“The Wife” and rights of attribution: an intellectual property perspective
In The Wife, Glenn Close plays Joan Castleman, the steadfast and amenable wife of celebrated novelist Joseph Castleman. But when Joe wins the Nobel Prize in Literature, things start to unravel between them. Is there more to Joan's support than meets the eye? In this post,
Sir Cliff Richards v BBC: is publicity the soul of justice?
You don’t have to be a privacy or media lawyer to have heard of the sex abuse allegations levied against celebrities in the entertainment industry over the last few years. The investigations concerning Sir Cliff Richard, a famous British musician, included a widely-televised raid on his
Is Taylor Swift getting a copycat Reputation?
Taylor Swift’s latest music video, Delicate, has been criticised for its obvious similarities to a 2016 Kenzo perfume advert directed by Spike Jonze. In the Kenzo advert, we see a young woman portrayed by actress and dancer Margaret Qualley at a posh black tie event in
Morality clauses and talent contracts
As the year draws to a close, most of us will think back on the people and events that shaped 2017. Considered by many to have been one of the biggest stories of the year, it would be difficult to ignore the social (and legal) discourse surrounding the more than forty high-profile men caught in sexual misconduct scandals. Last month, Netflix removed Kevin Spacey from its hit show House of Cards after Spacey was accused of sexual misconduct. However, Spacey claims Netflix cannot legally fire him because his contract did not contain a morality clause. Similarly, Hollywood producer Harvey Weinstein’s employment agreement may have only a very “loose” morals clause that does not allow for his termination, so long as he pays contractual fines and any costs incurred by his company due to his behavior.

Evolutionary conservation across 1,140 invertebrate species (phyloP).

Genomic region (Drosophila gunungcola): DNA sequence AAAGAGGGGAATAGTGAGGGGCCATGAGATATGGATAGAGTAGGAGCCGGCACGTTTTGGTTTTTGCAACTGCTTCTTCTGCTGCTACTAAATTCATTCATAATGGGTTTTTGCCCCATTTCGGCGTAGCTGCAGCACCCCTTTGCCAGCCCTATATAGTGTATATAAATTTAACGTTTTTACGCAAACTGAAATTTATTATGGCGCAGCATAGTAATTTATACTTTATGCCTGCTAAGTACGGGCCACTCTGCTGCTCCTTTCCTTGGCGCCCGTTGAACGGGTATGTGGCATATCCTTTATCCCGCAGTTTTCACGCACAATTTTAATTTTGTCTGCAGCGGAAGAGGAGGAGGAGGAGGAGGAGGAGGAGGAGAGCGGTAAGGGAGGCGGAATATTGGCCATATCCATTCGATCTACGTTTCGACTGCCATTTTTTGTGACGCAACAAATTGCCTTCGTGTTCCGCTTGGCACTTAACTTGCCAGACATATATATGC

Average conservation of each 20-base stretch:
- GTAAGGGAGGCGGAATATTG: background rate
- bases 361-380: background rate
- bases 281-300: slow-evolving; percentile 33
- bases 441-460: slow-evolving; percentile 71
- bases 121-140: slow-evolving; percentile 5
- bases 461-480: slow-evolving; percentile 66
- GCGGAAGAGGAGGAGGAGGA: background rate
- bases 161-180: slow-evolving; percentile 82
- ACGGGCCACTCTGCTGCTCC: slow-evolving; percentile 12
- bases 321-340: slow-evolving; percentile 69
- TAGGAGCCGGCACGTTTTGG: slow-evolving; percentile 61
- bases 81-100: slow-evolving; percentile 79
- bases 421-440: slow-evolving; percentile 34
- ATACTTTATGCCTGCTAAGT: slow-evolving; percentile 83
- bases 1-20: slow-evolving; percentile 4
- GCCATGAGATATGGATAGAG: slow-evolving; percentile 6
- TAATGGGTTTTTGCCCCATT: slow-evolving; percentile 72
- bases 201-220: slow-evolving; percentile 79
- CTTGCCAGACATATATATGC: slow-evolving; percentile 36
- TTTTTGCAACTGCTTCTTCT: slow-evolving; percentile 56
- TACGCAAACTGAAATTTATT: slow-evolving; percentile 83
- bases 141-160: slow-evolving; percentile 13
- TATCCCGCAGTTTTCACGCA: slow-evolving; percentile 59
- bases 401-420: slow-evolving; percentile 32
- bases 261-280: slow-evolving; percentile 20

A morality clause is a contractual provision that gives a party (usually a company) the unilateral right to terminate the agreement, or take punitive action against the other party (the "talent," which is usually an individual whose endorsement or image is sought) in the event that such other party engages in reprehensible behavior or conduct that may negatively impact his or her public image and, by association, the public image of the contracting company (source).
Fame and fortune: how do celebrities protect their image?
Famous movie stars and athletes earn big bucks beyond their day job at the studio or stadium. Their image can be used to in a variety of commercial contexts, ranging from endorsements and sponsorships, to merchandising and deals with fashion brands and magazines. Marketwatch reports that on average, signing a celebrity correlates to a rise in share prices, and a 4% increase in sales. After Chanel signed Nicole Kidman in 2003 to promote their N°5 perfume, global sales of the fragrance increased by 30%. Celebrities today spend a huge amount of time and energy developing and maintaining their public image. But here in the United Kingdom, "image rights" have never been clearly stated in law. So how do celebrities protect and control the publicity associated with their name, image, and brand?